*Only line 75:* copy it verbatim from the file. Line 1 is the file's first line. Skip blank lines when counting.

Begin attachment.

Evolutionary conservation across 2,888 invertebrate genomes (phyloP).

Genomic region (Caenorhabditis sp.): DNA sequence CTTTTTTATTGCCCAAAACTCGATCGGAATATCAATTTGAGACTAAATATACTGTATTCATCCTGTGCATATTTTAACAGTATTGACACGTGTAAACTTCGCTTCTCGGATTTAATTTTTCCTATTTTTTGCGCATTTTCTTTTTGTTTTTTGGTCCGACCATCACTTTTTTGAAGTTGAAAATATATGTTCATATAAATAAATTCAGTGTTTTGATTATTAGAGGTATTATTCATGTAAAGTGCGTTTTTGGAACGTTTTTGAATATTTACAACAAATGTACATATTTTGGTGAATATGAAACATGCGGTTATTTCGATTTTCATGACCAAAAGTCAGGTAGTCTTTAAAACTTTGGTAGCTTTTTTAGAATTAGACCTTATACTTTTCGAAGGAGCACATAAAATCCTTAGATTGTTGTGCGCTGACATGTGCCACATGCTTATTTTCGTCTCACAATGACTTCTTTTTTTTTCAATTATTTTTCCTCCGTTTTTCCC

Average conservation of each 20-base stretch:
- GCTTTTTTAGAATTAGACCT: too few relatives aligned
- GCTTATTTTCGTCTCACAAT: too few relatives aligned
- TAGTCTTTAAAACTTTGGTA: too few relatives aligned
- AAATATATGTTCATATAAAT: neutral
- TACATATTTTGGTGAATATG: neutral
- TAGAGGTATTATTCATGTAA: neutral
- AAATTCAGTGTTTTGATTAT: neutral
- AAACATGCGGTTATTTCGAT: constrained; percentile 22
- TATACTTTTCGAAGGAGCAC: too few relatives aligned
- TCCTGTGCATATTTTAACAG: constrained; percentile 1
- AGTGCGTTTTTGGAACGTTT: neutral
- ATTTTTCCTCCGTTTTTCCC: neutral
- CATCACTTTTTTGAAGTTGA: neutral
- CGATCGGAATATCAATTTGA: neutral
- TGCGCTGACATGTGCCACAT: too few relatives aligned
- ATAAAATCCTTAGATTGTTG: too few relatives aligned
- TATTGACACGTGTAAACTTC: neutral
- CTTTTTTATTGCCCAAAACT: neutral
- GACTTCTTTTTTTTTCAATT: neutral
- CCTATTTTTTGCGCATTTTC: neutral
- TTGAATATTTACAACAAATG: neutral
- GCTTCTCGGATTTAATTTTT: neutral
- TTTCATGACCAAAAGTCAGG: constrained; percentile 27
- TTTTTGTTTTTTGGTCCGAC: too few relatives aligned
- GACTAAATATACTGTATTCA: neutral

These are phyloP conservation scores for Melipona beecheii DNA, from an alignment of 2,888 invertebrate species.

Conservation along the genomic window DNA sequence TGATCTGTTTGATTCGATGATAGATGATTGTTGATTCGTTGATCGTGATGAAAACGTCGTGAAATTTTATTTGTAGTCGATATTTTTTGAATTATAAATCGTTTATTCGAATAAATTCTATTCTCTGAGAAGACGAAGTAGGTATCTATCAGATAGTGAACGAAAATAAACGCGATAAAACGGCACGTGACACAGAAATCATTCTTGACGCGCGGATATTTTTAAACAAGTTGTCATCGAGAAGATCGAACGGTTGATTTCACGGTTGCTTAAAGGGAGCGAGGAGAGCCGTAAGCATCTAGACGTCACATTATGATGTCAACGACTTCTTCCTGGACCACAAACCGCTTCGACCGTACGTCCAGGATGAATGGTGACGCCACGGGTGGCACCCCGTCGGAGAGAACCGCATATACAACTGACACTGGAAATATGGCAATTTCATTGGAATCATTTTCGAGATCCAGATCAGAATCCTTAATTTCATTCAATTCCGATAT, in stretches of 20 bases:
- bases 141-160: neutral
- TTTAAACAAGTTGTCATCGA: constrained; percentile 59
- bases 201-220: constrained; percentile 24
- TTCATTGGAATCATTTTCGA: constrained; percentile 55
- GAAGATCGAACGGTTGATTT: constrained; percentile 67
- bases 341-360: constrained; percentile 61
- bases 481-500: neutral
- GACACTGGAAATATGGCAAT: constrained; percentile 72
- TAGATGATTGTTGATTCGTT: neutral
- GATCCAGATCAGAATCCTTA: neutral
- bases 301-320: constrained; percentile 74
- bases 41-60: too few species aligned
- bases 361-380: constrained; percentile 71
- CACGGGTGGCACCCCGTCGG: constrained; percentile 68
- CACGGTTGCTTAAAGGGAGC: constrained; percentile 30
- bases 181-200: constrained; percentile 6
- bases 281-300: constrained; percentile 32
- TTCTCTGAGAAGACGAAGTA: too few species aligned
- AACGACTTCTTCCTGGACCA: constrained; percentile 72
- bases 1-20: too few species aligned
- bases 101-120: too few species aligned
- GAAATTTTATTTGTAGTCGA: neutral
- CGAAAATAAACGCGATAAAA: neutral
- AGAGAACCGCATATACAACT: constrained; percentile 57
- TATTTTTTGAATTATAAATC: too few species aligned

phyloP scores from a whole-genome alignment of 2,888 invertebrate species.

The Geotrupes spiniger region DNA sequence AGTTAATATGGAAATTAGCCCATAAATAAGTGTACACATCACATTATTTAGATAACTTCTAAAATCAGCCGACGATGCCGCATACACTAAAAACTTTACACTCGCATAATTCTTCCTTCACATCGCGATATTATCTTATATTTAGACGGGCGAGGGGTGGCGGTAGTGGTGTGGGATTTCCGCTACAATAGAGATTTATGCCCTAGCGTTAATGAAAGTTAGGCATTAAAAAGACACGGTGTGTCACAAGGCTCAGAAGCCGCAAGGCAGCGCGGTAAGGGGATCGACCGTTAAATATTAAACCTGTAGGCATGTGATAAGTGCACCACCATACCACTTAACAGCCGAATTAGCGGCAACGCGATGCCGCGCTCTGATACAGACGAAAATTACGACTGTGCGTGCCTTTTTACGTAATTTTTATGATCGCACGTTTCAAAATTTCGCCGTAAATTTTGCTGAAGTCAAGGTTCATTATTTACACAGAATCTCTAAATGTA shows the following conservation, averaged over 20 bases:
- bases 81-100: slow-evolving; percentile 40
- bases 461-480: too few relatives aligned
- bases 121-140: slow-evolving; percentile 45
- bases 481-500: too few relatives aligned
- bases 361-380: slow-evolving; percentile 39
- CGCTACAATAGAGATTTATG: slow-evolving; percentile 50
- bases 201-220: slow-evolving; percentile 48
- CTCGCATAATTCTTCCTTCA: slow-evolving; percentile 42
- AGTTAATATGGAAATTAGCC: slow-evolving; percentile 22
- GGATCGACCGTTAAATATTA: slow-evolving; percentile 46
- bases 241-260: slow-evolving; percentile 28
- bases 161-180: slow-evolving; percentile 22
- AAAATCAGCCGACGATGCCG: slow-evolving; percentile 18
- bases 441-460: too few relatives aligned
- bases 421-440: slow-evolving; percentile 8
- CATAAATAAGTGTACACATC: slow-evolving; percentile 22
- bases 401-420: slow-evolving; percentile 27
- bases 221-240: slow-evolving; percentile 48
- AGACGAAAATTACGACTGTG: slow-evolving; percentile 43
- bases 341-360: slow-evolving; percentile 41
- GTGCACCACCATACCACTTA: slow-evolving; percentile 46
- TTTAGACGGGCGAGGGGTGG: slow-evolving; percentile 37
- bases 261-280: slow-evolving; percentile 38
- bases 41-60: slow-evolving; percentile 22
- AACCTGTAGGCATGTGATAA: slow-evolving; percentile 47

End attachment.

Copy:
- bases 221-240: slow-evolving; percentile 48